An American Family History

The Goodale Family

  also spelled Goodale, Goodall, Goodell, Godel  

The ship Elizabeth sailed from Ipswich, England in April, 1634 with William Andrews, Master. On board were Richard and Ursula Kimball and their children, Ursula’s mother Martha Whatlock Scott and her brothers Roger and Thomas Scott. Humphrey and Bridget Bradstreet sailed on the same ship. They arrived in July at Boston.

Robert Goodale was born about 1604 in England.

He married Katherine Kilham.

Katherine and Robert's children included:

Mary Goodale (1630, married John Pease),
Abraham Goodale (1632),
Isaac Goodale (1633, married Patience Cooke),
Zachariah Goodale (1638),
Jacob Goodale (1640),
Hannah Goodale (1642, married Lot Kilham), and
Sarah Goodale (1645, married John Batcheller).

In 1634 they came to American on the Elizabeth. They settled in Salem, Essex County, Massachusetts.

In 1646 Katherine died.

Robert married Margaret Larraby (Lazenby) in 1647.

Elizabeth Goodale (1649).

Robert died on April 4, 1683.




Essex County, Massachusetts was created on May 10, 1643 by the General Court of the Massachusetts Bay Colony, when it ordered "that the whole plantation within this jurisdiction be divided into four sheires."

A plaintiff (plt, plte, plt) or orator is the person who brings a case against another.
A defendant (def tf) is a person accused of a crime or someone challenged in a civil case.

from Goodale-Goodell Forebears by Helena M. (Goodale) Hargrave of Walnut Creek, California

In the 9th year of the reign of King Charles, 1634, Robert Goodell and wife Katherine Kilham (daughter probably of Henry and Alice Goodale Kilham) sailed from the port of Ipswich, Suffolk County, England, on April 30 on the ship Elizabeth, Capt. William Andrews, Master. With them were daughter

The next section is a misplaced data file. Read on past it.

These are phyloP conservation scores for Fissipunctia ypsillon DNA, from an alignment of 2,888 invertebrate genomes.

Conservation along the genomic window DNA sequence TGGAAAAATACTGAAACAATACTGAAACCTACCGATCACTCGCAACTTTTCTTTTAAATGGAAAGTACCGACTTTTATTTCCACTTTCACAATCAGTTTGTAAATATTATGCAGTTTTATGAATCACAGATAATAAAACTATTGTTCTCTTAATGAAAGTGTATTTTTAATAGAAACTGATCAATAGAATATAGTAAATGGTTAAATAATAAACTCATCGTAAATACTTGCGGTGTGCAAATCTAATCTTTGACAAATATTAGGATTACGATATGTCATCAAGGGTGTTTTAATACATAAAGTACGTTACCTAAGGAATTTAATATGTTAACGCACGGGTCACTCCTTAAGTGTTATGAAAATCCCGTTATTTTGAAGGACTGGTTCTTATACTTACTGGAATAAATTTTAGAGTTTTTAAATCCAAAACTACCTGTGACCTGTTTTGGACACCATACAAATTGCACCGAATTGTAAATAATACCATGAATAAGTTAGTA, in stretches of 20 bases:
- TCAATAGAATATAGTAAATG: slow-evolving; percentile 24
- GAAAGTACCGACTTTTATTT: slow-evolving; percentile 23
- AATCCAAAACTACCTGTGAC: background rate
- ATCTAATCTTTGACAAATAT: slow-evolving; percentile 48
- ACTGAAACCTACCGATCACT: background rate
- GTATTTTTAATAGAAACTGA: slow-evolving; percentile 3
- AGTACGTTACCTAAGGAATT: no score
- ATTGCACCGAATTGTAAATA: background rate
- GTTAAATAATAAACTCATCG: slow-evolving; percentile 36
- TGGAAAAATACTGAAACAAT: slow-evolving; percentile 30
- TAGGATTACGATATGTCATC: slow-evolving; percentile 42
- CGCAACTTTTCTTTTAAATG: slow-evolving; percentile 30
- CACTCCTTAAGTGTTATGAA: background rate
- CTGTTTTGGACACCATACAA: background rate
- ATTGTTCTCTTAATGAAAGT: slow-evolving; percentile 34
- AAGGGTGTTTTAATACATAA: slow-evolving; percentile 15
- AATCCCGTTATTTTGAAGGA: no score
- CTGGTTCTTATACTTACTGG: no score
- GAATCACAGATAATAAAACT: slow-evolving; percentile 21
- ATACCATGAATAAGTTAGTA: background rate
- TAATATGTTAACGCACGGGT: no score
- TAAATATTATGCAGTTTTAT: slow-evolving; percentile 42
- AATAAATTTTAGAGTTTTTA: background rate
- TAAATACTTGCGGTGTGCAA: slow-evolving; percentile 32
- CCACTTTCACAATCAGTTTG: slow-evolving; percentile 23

Mary, 4, and sons
Abraham, 2, and
Isaac 'age one-half year.'

They landed in Salem, Massachusetts, where Robert purchased 543 acres of land from the town of Salem and Danvers. That same year he received a grant of 40 acres from the town of Salem, between Ipswich River, Redding Road and the Newburyport turnpike. In 1652 the town laid out to him 504 acres.

Children born in Salem to Robert and Katherine were
Zachariah, 1638;
Jacob, 1640;
Hannah, 1642; and
Sarah, 1645.

In 1646 Katherine died and Robert married Margaret Larraby in 1647, by whom he had one daughter, Elizabeth.

Robert seems to have devoted his life to the development of his large grant for the benefit of his sons and daughters to whom, as they married, he gave generous acreages as wedding gifts, thus creating a family settlement about his own homestead.

His firm, clear handwriting would indicate a good education, but he took no part in governmental affairs and his name seldom appears in the records in any capacity except as plaintiff or defendant in suits based on the ownership of his land and stock.

On August 30, 1669, he made a settlement on his second wife, Margaret:

12 acres of land, a new dwelling house, two cowes and a horse or mare fitt for her to ride on.

He died and his will was proved June 27, 1683—he left his estate to his daughter Elizabeth and his grandson, John Smith. Wife Margaret was mentioned as having already been provided for, as were his other children.

King Charles I ruled England from March 27, 1625 to 1649.

Horse Terms
Foal: less than 1 year old
Yearling: between 1 & 2
Colt: male under 4
Filly: female under 4
Mare: female over 4
Gelding: castrated male
: non-castrated male over 4


from History of Littleton, New Hampshire compiled by George C. Furber

Robert Goodall, b. 1604, embarked at Ipswich, England, in April, 1634, with his wife Catherine, b. 1606, and children Mary, Abraham, and Isaac. He settled in Salem, Mass., and tradition asserts that he was murdered 1677 by Giles Corey [sic- Giles murdered Jacob Goodall.] (Longfellow's Giles Corey of the Salem Towns.)

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©Roberta Tuller 2020
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